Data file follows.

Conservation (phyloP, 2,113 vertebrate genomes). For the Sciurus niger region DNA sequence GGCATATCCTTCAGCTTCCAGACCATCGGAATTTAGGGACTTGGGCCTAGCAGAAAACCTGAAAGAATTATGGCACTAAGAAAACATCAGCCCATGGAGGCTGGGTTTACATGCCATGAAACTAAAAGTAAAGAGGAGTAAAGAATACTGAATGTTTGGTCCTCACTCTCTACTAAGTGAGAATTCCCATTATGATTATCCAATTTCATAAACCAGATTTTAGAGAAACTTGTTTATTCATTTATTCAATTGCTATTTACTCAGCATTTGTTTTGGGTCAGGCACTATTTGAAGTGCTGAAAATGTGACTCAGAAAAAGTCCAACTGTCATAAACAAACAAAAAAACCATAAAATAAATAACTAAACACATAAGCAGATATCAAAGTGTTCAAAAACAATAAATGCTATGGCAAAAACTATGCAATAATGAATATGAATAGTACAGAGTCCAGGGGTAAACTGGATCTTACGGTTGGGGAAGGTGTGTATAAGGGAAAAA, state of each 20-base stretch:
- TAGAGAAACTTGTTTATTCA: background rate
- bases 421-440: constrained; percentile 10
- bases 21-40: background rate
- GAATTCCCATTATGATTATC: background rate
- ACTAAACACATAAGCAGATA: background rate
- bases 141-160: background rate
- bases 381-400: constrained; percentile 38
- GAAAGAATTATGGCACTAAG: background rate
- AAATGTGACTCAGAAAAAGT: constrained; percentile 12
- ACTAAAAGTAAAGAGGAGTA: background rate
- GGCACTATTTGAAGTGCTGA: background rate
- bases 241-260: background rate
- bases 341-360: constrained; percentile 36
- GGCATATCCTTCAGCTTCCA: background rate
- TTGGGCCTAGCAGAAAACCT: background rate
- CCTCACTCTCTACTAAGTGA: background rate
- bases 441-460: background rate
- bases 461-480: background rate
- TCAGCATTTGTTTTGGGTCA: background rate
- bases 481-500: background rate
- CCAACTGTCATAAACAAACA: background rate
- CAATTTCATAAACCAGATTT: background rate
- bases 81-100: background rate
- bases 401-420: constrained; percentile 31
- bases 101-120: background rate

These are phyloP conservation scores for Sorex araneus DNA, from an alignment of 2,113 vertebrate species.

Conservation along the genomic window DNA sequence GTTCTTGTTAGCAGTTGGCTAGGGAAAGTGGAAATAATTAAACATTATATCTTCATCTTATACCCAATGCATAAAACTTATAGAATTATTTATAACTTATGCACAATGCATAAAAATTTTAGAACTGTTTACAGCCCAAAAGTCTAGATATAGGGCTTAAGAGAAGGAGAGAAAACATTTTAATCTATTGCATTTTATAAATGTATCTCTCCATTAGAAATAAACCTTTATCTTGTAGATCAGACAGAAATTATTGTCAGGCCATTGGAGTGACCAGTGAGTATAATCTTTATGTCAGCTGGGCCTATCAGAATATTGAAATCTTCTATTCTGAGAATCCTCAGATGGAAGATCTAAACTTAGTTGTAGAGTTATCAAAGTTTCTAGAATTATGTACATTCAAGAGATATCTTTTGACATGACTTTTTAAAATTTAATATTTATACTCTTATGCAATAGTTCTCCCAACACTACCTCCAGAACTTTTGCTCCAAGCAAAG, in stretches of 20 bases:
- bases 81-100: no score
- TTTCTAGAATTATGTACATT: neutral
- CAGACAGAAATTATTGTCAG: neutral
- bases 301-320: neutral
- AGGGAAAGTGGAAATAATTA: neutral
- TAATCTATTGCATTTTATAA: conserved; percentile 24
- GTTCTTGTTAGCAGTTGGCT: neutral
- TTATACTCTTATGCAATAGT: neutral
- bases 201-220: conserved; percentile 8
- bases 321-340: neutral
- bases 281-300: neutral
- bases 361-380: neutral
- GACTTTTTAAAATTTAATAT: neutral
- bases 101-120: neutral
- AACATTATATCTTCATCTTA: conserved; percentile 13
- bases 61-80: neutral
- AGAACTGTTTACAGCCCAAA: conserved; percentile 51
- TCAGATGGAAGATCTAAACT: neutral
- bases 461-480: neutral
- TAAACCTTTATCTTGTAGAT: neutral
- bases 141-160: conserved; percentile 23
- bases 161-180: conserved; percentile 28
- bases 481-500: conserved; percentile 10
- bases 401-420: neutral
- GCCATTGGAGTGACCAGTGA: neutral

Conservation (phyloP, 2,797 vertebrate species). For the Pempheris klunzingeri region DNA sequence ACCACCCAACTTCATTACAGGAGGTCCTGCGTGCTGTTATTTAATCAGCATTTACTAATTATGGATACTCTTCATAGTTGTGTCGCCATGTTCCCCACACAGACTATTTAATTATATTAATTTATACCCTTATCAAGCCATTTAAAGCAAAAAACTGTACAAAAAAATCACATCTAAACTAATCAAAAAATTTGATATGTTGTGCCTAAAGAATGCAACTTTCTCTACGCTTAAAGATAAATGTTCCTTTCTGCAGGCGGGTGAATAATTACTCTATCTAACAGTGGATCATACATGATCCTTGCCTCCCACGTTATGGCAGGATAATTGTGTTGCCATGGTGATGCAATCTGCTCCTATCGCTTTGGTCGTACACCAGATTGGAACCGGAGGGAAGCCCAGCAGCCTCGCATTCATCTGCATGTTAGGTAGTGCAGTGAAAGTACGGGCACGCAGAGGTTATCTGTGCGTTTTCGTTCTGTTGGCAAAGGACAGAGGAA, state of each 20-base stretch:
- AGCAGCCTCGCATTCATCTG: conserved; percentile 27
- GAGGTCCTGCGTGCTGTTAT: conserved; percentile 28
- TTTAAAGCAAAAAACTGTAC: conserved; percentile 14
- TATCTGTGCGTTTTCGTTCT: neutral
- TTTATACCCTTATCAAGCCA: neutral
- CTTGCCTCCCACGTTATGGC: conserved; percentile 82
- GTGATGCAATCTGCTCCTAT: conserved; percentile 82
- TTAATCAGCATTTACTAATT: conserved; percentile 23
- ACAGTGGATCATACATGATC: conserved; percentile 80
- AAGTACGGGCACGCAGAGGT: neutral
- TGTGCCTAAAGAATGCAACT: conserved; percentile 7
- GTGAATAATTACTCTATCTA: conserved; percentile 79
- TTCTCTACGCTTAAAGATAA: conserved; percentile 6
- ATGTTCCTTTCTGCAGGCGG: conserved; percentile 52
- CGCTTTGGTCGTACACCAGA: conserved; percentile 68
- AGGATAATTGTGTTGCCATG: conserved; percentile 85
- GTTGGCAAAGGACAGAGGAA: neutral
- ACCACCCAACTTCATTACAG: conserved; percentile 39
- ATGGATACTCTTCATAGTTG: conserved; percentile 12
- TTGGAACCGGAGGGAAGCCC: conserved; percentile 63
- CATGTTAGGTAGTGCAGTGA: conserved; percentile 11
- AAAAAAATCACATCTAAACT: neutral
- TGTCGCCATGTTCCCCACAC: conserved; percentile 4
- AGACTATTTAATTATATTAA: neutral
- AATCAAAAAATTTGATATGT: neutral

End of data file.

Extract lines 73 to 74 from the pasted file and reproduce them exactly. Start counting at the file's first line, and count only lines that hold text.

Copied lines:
- ATGGATACTCTTCATAGTTG: conserved; percentile 12
- TTGGAACCGGAGGGAAGCCC: conserved; percentile 63